A funny thing happened to me on the way to lunch. I know that is the lead line to an old joke. I'm not telling that old joke. However, a funny thing did happen to me on the way to lunch the other day. A friend from Bethany and I were going out to lunch and as we were walking to the restaurant there was an altercation between two cars on the street right in front of us. To be honest it wasn't all that serious of an event. Someone went through a solid yellow light. Now I am not defending running a very yellow light when you have plenty of time to stop and can safely do so! I will also freely admit that I don't like it when people run them as I am waiting to make a left hand turn without assistance of an arrow. Yet, we've all had it done to us. In this case, no one was injured. No paint was exchanged, no brakes were overheated and no rubber was left on the pavement. Someone who had plenty of time to stop but didn't. They decided to push it, instead of braking at the yellow the accelerated through the intersection. The "funny" thing was the reaction of the man waiting to make that turn. He didn't miss his light! No damage was caused to his body nor to his car. He didn't narrowly avoid death or injury. He lost an estimated 3-5 seconds and himself was forced to be sitting in the intersection for a second or two as the light turned from yellow to red. Then he went ballistic! Cursing and yelling and gesturing and fuming. He was beat red. It actually wasn't all that funny but really rather sad when you actually think about it for a moment. I was witnessing a case of Road-Rage.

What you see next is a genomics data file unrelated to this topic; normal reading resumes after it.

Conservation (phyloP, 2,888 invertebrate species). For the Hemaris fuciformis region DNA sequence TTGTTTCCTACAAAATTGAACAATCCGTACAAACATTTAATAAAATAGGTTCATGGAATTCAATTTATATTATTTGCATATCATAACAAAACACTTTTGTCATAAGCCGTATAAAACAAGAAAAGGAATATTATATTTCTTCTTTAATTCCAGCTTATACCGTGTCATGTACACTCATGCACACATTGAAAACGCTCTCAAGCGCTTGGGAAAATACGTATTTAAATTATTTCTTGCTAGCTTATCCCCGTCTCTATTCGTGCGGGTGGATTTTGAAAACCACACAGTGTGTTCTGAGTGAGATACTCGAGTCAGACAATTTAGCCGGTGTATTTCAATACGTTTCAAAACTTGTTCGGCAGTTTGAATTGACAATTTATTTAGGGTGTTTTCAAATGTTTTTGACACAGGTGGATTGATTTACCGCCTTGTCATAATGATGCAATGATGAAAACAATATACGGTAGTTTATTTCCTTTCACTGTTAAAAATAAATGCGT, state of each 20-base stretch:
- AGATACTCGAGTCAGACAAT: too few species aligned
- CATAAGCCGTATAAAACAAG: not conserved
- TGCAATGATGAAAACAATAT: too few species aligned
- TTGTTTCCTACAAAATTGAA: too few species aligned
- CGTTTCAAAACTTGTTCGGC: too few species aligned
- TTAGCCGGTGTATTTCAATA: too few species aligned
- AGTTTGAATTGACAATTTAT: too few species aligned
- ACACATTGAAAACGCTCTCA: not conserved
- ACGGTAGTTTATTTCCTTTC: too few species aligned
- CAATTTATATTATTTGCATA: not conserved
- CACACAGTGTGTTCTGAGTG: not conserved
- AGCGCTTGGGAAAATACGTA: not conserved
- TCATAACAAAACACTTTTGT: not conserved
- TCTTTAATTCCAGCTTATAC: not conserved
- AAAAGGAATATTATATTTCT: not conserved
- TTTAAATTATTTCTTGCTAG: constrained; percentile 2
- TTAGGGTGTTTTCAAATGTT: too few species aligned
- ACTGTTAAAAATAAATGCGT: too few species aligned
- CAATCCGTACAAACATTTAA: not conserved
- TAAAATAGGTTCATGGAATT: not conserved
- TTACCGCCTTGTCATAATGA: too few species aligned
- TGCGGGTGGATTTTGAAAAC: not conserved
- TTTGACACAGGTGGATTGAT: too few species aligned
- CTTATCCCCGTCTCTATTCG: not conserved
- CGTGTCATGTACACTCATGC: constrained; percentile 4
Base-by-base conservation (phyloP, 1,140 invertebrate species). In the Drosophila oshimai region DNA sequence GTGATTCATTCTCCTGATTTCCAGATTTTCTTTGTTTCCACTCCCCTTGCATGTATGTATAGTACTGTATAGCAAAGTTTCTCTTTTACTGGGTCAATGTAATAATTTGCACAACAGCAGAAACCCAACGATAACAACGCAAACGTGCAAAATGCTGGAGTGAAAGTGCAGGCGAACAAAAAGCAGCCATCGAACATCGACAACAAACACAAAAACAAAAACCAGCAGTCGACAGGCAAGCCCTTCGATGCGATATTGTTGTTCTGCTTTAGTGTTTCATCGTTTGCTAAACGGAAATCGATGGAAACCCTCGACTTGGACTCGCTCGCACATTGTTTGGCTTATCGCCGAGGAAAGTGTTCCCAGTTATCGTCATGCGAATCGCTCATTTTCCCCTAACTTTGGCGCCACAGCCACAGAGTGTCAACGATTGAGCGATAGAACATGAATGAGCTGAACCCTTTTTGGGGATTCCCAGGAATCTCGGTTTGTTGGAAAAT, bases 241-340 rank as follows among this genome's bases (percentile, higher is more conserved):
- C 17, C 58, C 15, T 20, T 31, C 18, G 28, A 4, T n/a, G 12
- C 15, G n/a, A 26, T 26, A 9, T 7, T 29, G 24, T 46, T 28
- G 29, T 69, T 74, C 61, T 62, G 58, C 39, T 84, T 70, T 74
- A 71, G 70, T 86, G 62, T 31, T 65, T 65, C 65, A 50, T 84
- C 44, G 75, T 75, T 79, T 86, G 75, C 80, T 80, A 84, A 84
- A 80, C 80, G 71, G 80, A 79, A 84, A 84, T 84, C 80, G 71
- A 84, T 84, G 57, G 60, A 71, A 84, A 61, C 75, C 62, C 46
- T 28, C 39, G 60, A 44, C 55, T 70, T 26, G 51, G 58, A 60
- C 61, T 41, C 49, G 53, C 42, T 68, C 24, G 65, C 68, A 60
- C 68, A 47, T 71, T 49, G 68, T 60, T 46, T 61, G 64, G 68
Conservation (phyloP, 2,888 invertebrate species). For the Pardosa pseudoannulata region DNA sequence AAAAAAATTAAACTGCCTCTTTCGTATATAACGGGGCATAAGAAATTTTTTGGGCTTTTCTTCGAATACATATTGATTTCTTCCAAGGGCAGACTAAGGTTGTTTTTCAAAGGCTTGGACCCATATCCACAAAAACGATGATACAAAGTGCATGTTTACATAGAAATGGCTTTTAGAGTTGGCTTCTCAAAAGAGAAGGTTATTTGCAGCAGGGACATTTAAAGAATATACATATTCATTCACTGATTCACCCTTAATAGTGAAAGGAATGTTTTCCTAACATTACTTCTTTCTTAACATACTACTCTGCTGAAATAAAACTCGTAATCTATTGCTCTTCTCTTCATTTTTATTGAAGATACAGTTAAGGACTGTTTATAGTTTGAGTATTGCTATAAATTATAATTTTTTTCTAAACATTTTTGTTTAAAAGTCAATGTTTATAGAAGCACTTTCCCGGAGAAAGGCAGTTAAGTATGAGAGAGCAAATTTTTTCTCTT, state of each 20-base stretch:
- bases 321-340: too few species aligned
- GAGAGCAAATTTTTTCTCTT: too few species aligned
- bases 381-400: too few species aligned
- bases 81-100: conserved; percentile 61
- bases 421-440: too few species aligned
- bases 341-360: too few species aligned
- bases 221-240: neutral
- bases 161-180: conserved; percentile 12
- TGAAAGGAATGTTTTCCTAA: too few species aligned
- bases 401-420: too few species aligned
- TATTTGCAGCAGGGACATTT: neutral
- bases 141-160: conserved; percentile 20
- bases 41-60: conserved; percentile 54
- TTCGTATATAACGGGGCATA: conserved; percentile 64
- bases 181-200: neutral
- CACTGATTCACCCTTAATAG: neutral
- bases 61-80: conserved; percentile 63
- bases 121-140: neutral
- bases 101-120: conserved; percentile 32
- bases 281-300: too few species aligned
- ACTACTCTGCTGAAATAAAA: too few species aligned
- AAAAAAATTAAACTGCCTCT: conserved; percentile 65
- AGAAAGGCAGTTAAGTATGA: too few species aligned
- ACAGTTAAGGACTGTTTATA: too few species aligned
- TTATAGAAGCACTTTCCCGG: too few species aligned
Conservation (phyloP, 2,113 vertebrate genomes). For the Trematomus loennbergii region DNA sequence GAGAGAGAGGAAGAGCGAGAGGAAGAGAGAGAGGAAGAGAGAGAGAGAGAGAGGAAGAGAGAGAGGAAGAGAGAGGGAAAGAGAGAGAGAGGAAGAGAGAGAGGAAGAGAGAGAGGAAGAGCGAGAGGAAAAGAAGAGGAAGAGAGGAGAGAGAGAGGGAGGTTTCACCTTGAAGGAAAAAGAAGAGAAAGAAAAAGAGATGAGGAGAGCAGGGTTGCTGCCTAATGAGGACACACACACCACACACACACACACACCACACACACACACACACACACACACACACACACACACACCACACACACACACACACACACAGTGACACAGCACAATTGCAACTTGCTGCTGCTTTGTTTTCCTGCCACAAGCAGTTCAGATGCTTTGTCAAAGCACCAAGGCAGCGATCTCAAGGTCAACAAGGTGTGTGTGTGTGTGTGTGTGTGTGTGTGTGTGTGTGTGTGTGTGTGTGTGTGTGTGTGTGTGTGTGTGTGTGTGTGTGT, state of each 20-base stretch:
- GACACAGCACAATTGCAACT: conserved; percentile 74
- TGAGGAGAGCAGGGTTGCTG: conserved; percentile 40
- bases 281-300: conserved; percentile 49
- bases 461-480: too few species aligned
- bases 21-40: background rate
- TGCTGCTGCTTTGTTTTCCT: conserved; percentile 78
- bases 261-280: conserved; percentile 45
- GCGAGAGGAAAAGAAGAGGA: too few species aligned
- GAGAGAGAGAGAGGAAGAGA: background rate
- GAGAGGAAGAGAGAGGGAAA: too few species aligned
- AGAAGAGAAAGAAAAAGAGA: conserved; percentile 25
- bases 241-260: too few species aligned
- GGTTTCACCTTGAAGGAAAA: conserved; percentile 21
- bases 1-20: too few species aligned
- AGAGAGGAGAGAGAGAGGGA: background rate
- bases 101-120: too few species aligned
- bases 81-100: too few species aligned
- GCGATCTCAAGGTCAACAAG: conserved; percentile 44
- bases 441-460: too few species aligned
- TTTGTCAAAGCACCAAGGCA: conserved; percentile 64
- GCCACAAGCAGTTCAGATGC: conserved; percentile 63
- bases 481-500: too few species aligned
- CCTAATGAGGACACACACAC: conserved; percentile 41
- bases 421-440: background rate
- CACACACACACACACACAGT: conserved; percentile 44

Some might say that is what the disciples saw as Jesus cleared the Temple courts. The story is recorded in all four Gospels. (Mt 21; Mk 11; Lk 19 & Jn 2) Jesus turned over the tables and chairs of the money changers. He drove out the merchants and scattered the live-stock to be sold for sacrifice. He yelled, "How dare you turn my Father's house into a den of thieves." He chased them down the proverbial street. He became enraged on the road to worship. Unlike the driver I saw the other week, Jesus' rage was out of the abuse of power, the routine of worship without devotion and the affront to God the Father Himself.

Funny thing is that in my journey through life I seem to get more upset with things that inconvenience me rather than that which insults God. Sad really. Perhaps it is because I've become far to comfortable in the world and only when my comfort is disrupted do I get enraged. Sure I get upset with evil, with abuse of the power, neglect of the helpless, violence upon the defenseless, persecution upon the faithful. But when I really seem to go ballistic, like the guy at the intersection, is when my comfort, timetable, or plans are threatened. Now, neither the Lord, the above texts, nor is this letter, is calling for a jihad against that which affronts and offends God. The point of none of them is when to curse, yell, gesture and fume. But perhaps the point of each of them is to challenge us to remember that we weren't made for this world, we belong somewhere else and we when experience "road-rage" on our journey at that which inconveniences us while not being stirred nearly as deeply by that which offends God, we may have become far to comfortable in the world. It is for that sin too that God poured out the fullness of His wrath upon Christ as He hung on the cross. Now as His forgiven children, may His Spirit lead us as pilgrim and strangers through this world and servants of that which is to come while we are here.